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Residents, police invited to Saturday 'Stop the Violence' event in Arnold

Madasyn Czebiniak
| Thursday, Sept. 21, 2017, 11:39 a.m.
Hank Commodore, 69, of Leechburg poses in front of Roosevelt Park in Arnold, where he plans to co-host a Get on Board With Love and Stop the Violence event Saturday. The purpose of the event is to bridge the gap between the public and law enforcement.
Madasyn Czebiniak | Tribune-Review
Hank Commodore, 69, of Leechburg poses in front of Roosevelt Park in Arnold, where he plans to co-host a Get on Board With Love and Stop the Violence event Saturday. The purpose of the event is to bridge the gap between the public and law enforcement.

Hank Commodore wants everybody to “get on board with love and stop the violence.”

That's why he's co-hosting an event this weekend with the same name.

“You see so many different things with all these shootings and stabbings and people killing each other,“ Commodore said.

“We need to learn how to love each other.”

Get on Board With Love and Stop the Violence will be held Saturday at Roosevelt Park in Arnold.

It is being thrown by Commodore, a former New Kensington-Arnold School District administrator, and Donielle Owen, founder and executive director of The Youth Project Inc., a New Kensington-based nonprofit.

The purpose of the event is to bridge the gap between the public and law enforcement.

“We (have) a lot of good role models in New Kensington and Arnold,” said Commodore, 69, of Leechburg. “We want to light the fire here and pass the torch all over the world.”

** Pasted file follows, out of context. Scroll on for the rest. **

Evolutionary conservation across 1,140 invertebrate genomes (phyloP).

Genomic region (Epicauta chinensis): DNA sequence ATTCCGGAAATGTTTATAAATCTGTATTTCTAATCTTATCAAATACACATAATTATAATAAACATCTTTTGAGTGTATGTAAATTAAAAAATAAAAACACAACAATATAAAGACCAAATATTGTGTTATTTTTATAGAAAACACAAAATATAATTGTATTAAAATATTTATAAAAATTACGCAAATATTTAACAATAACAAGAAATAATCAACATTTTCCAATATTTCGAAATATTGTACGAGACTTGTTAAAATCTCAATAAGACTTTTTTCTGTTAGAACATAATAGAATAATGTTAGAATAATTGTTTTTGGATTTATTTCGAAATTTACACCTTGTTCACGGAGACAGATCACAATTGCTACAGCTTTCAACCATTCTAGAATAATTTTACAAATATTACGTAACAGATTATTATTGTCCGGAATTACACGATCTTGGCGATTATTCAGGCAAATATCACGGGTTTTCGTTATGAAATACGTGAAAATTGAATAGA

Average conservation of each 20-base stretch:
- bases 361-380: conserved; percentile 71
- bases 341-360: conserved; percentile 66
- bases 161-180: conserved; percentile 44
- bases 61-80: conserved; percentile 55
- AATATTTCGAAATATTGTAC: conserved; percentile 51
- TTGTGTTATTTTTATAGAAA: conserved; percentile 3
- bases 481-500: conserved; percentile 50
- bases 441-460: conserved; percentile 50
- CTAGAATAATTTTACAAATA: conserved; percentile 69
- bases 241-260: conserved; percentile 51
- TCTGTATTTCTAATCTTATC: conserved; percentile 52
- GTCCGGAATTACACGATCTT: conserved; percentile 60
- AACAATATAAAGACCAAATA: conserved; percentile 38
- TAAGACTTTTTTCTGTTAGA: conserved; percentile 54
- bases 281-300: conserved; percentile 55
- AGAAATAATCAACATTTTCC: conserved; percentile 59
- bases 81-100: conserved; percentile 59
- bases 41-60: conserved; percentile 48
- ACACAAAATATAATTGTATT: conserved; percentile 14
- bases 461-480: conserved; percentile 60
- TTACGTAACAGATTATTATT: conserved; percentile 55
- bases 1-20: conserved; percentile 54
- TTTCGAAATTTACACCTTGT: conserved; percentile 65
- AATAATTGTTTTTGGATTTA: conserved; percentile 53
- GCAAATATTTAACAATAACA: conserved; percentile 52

New Kensington police Chief James Klein said he will attend the event, which will feature community leaders, law enforcement officers and firefighters.

He said it will help his officers address citizens concerns and find out what is going on in the community.

“Everybody wants that community where you can sit out on your porch in the evening and watch kids play on the sidewalks, or around in yards, and not have to worry about crime affecting the area,“ Klein said. “The only way that can all come about is if the community and the police department work together.”

Klein said it's hard for his officers to find time to talk with residents, especially since beat patrols have been eliminated.

He said the event will be a good way for his officers to develop connections with citizens they don't know and strengthen relationships with the ones they already do.

“The days of having police officers walk the beat — it would be awesome if we could go back to that,” Klein said. “Unfortunately, with budget restraints ... manpower gets shorter and shorter, but the call volume never does.”

The event will feature games, raffles and giveaways.

Donations are welcome and will benefit The Youth Project Inc., which is trying to renovate its Fifth Avenue building.

The Youth Project Inc. offers mentoring, counseling, life skills, dropout prevention, education, career planning, drug and alcohol prevention and training for at-risk youth and first-time offenders, according to its website.

Owen, 43, of Penn Hills grew up in New Kensington and graduated from Valley High School in 1992. She said the event is meant to bring the community together and raise awareness for all the violence, racism and hate going on in the world today.

“Hopefully this helps change the mindset a little bit,” she said.

Madasyn Czebiniak is a Tribune-Review staff writer. Reach her at 724-226-4702, mczebiniak@tribweb.com or via Twitter @maddyczebstrib.

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